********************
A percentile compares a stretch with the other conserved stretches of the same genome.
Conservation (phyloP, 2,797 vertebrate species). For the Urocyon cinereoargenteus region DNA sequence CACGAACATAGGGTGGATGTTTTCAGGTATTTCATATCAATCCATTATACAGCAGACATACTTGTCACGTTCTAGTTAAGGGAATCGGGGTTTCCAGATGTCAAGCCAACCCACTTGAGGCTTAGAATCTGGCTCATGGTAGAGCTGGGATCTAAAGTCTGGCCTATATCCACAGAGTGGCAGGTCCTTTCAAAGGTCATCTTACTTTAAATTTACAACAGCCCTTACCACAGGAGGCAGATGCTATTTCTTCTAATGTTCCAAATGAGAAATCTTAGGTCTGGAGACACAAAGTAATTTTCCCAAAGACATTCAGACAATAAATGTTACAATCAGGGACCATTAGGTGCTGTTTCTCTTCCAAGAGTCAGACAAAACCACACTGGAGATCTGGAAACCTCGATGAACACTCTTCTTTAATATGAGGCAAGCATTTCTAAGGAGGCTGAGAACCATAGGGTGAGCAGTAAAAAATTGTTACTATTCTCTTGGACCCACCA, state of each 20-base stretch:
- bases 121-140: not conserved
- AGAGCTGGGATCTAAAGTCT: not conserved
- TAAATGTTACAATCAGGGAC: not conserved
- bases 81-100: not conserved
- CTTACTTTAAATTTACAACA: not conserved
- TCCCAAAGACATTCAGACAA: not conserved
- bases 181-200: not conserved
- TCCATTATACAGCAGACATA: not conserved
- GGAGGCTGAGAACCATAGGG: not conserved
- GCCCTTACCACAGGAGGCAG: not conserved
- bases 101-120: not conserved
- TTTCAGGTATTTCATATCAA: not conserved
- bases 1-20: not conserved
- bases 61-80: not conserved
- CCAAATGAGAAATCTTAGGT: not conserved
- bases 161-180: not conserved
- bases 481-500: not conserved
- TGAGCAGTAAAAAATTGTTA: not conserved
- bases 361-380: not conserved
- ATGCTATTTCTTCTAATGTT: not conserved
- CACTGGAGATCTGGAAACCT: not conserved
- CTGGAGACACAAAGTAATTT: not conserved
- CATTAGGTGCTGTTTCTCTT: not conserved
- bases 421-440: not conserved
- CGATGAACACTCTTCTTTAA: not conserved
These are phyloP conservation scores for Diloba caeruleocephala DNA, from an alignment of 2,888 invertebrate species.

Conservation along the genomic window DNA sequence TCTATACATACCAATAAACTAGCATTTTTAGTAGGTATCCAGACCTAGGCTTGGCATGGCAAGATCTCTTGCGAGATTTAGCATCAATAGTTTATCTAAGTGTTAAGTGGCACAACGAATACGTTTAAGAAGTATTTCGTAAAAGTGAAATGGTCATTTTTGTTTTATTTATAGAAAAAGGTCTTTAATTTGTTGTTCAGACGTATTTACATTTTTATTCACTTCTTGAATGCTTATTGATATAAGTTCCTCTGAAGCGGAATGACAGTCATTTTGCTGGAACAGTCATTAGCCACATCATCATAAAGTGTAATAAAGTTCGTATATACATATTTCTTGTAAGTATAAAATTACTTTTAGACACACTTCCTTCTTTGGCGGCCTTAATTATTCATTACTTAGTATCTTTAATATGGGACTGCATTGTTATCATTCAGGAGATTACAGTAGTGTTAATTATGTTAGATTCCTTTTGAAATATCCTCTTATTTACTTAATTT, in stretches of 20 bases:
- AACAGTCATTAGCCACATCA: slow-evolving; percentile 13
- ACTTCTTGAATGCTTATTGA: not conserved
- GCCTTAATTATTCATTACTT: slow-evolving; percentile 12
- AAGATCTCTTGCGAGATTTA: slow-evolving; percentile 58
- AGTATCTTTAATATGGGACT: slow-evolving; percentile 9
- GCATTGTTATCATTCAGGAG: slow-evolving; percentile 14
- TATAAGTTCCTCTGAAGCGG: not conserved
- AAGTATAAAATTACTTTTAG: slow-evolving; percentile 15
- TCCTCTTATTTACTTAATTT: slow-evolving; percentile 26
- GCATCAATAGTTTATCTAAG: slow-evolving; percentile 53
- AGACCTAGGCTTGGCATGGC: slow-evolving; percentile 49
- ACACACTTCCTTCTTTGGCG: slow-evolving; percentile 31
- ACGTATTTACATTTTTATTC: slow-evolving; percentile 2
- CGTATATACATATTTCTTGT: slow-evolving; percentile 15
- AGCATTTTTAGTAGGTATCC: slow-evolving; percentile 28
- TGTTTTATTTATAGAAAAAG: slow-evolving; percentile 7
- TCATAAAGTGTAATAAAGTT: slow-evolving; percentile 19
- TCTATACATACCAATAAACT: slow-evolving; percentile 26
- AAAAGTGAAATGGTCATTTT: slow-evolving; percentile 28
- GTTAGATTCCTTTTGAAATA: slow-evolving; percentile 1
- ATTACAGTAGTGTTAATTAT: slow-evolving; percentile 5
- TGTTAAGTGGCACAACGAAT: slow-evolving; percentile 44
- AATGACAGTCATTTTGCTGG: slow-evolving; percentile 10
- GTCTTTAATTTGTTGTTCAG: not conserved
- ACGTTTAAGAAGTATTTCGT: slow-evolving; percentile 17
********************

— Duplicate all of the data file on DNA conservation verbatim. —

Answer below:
A percentile compares a stretch with the other conserved stretches of the same genome.
Conservation (phyloP, 2,797 vertebrate species). For the Urocyon cinereoargenteus region DNA sequence CACGAACATAGGGTGGATGTTTTCAGGTATTTCATATCAATCCATTATACAGCAGACATACTTGTCACGTTCTAGTTAAGGGAATCGGGGTTTCCAGATGTCAAGCCAACCCACTTGAGGCTTAGAATCTGGCTCATGGTAGAGCTGGGATCTAAAGTCTGGCCTATATCCACAGAGTGGCAGGTCCTTTCAAAGGTCATCTTACTTTAAATTTACAACAGCCCTTACCACAGGAGGCAGATGCTATTTCTTCTAATGTTCCAAATGAGAAATCTTAGGTCTGGAGACACAAAGTAATTTTCCCAAAGACATTCAGACAATAAATGTTACAATCAGGGACCATTAGGTGCTGTTTCTCTTCCAAGAGTCAGACAAAACCACACTGGAGATCTGGAAACCTCGATGAACACTCTTCTTTAATATGAGGCAAGCATTTCTAAGGAGGCTGAGAACCATAGGGTGAGCAGTAAAAAATTGTTACTATTCTCTTGGACCCACCA, state of each 20-base stretch:
- bases 121-140: not conserved
- AGAGCTGGGATCTAAAGTCT: not conserved
- TAAATGTTACAATCAGGGAC: not conserved
- bases 81-100: not conserved
- CTTACTTTAAATTTACAACA: not conserved
- TCCCAAAGACATTCAGACAA: not conserved
- bases 181-200: not conserved
- TCCATTATACAGCAGACATA: not conserved
- GGAGGCTGAGAACCATAGGG: not conserved
- GCCCTTACCACAGGAGGCAG: not conserved
- bases 101-120: not conserved
- TTTCAGGTATTTCATATCAA: not conserved
- bases 1-20: not conserved
- bases 61-80: not conserved
- CCAAATGAGAAATCTTAGGT: not conserved
- bases 161-180: not conserved
- bases 481-500: not conserved
- TGAGCAGTAAAAAATTGTTA: not conserved
- bases 361-380: not conserved
- ATGCTATTTCTTCTAATGTT: not conserved
- CACTGGAGATCTGGAAACCT: not conserved
- CTGGAGACACAAAGTAATTT: not conserved
- CATTAGGTGCTGTTTCTCTT: not conserved
- bases 421-440: not conserved
- CGATGAACACTCTTCTTTAA: not conserved
These are phyloP conservation scores for Diloba caeruleocephala DNA, from an alignment of 2,888 invertebrate species.

Conservation along the genomic window DNA sequence TCTATACATACCAATAAACTAGCATTTTTAGTAGGTATCCAGACCTAGGCTTGGCATGGCAAGATCTCTTGCGAGATTTAGCATCAATAGTTTATCTAAGTGTTAAGTGGCACAACGAATACGTTTAAGAAGTATTTCGTAAAAGTGAAATGGTCATTTTTGTTTTATTTATAGAAAAAGGTCTTTAATTTGTTGTTCAGACGTATTTACATTTTTATTCACTTCTTGAATGCTTATTGATATAAGTTCCTCTGAAGCGGAATGACAGTCATTTTGCTGGAACAGTCATTAGCCACATCATCATAAAGTGTAATAAAGTTCGTATATACATATTTCTTGTAAGTATAAAATTACTTTTAGACACACTTCCTTCTTTGGCGGCCTTAATTATTCATTACTTAGTATCTTTAATATGGGACTGCATTGTTATCATTCAGGAGATTACAGTAGTGTTAATTATGTTAGATTCCTTTTGAAATATCCTCTTATTTACTTAATTT, in stretches of 20 bases:
- AACAGTCATTAGCCACATCA: slow-evolving; percentile 13
- ACTTCTTGAATGCTTATTGA: not conserved
- GCCTTAATTATTCATTACTT: slow-evolving; percentile 12
- AAGATCTCTTGCGAGATTTA: slow-evolving; percentile 58
- AGTATCTTTAATATGGGACT: slow-evolving; percentile 9
- GCATTGTTATCATTCAGGAG: slow-evolving; percentile 14
- TATAAGTTCCTCTGAAGCGG: not conserved
- AAGTATAAAATTACTTTTAG: slow-evolving; percentile 15
- TCCTCTTATTTACTTAATTT: slow-evolving; percentile 26
- GCATCAATAGTTTATCTAAG: slow-evolving; percentile 53
- AGACCTAGGCTTGGCATGGC: slow-evolving; percentile 49
- ACACACTTCCTTCTTTGGCG: slow-evolving; percentile 31
- ACGTATTTACATTTTTATTC: slow-evolving; percentile 2
- CGTATATACATATTTCTTGT: slow-evolving; percentile 15
- AGCATTTTTAGTAGGTATCC: slow-evolving; percentile 28
- TGTTTTATTTATAGAAAAAG: slow-evolving; percentile 7
- TCATAAAGTGTAATAAAGTT: slow-evolving; percentile 19
- TCTATACATACCAATAAACT: slow-evolving; percentile 26
- AAAAGTGAAATGGTCATTTT: slow-evolving; percentile 28
- GTTAGATTCCTTTTGAAATA: slow-evolving; percentile 1
- ATTACAGTAGTGTTAATTAT: slow-evolving; percentile 5
- TGTTAAGTGGCACAACGAAT: slow-evolving; percentile 44
- AATGACAGTCATTTTGCTGG: slow-evolving; percentile 10
- GTCTTTAATTTGTTGTTCAG: not conserved
- ACGTTTAAGAAGTATTTCGT: slow-evolving; percentile 17